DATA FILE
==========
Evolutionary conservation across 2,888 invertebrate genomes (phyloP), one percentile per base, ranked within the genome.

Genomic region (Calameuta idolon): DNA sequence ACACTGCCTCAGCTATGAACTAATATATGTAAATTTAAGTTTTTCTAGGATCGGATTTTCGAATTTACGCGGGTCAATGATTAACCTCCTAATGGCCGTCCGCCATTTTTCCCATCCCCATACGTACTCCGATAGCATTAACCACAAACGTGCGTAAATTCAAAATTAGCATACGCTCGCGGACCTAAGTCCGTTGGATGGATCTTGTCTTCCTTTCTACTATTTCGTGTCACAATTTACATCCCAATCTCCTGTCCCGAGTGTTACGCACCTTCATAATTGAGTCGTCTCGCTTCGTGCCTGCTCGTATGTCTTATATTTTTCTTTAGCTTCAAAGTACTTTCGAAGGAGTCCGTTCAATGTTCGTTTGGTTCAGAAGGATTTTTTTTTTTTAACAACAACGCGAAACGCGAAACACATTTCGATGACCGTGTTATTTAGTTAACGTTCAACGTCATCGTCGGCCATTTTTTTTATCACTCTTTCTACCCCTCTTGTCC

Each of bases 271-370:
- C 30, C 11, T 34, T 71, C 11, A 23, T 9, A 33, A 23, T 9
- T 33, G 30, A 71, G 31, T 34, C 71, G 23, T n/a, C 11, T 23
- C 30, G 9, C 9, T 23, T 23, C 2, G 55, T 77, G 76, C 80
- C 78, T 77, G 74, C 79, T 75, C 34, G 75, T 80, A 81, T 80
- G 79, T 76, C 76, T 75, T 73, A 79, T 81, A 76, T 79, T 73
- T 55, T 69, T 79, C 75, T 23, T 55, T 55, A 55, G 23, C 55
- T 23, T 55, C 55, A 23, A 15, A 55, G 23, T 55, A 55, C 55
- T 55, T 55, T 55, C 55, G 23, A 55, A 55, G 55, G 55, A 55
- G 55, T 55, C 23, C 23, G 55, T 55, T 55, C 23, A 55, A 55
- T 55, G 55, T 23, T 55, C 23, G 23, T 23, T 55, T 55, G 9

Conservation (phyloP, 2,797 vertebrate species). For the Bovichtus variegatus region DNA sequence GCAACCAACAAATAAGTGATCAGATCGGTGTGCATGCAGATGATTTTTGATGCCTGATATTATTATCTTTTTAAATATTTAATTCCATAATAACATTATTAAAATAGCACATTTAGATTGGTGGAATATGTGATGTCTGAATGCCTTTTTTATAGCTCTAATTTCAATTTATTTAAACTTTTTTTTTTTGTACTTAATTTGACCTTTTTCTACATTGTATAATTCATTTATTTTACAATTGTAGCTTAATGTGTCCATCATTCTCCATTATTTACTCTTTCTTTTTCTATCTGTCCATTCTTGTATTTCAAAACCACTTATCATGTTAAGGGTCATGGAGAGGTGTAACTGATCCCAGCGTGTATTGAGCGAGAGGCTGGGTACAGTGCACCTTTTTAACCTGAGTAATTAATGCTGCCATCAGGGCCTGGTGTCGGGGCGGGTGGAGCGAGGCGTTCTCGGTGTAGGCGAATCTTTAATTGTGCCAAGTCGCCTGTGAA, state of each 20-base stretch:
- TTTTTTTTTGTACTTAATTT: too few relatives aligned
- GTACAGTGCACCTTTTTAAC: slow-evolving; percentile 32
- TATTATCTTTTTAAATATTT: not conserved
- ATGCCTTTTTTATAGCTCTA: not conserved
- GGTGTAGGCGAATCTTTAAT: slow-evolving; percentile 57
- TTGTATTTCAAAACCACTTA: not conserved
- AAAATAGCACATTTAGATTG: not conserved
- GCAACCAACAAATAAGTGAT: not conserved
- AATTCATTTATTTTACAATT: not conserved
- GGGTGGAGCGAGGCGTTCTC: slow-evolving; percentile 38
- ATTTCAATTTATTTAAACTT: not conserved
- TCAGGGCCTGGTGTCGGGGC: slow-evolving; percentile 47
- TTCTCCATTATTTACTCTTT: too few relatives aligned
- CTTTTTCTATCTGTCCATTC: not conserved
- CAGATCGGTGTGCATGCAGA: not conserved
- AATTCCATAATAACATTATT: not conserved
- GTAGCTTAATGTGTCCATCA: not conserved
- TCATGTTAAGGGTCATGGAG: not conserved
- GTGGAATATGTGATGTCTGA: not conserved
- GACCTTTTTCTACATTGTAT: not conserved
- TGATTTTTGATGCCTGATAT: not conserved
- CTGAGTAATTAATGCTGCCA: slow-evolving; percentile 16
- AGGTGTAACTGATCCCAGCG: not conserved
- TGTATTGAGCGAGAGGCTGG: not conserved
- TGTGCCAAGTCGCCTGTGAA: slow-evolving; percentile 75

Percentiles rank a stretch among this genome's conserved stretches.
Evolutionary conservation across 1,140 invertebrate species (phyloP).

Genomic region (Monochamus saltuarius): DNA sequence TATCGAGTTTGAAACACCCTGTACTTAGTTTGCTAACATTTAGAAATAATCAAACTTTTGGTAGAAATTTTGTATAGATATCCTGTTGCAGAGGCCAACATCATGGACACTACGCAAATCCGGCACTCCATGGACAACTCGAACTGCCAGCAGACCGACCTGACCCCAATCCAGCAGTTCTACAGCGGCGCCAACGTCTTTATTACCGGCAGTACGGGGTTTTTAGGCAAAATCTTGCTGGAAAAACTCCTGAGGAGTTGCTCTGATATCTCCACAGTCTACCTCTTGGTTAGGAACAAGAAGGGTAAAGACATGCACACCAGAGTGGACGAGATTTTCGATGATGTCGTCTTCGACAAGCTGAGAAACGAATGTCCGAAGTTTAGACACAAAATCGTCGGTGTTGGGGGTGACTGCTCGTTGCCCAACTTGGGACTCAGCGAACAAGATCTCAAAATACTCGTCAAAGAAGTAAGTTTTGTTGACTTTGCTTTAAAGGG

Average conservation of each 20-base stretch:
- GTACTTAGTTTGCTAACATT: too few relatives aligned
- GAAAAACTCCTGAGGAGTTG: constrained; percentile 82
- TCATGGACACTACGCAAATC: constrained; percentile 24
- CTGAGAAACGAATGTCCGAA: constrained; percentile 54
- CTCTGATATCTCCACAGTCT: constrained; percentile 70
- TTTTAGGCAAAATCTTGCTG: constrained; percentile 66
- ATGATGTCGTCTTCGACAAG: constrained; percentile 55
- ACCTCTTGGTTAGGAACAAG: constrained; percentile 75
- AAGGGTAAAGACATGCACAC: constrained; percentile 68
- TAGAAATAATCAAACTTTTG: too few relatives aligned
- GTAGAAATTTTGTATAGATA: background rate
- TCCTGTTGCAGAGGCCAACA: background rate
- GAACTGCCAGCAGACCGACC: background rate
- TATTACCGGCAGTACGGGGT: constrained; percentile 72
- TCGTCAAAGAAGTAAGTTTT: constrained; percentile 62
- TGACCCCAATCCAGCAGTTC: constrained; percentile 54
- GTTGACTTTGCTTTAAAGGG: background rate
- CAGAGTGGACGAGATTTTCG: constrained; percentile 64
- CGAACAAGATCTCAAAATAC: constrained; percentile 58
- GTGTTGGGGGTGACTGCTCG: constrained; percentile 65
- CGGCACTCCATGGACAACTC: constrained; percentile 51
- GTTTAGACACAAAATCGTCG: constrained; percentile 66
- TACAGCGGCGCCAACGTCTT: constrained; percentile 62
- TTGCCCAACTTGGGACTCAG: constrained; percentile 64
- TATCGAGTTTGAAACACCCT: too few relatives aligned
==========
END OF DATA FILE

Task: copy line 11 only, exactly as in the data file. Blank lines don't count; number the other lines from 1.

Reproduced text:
- T 55, T 55, T 55, C 55, G 23, A 55, A 55, G 55, G 55, A 55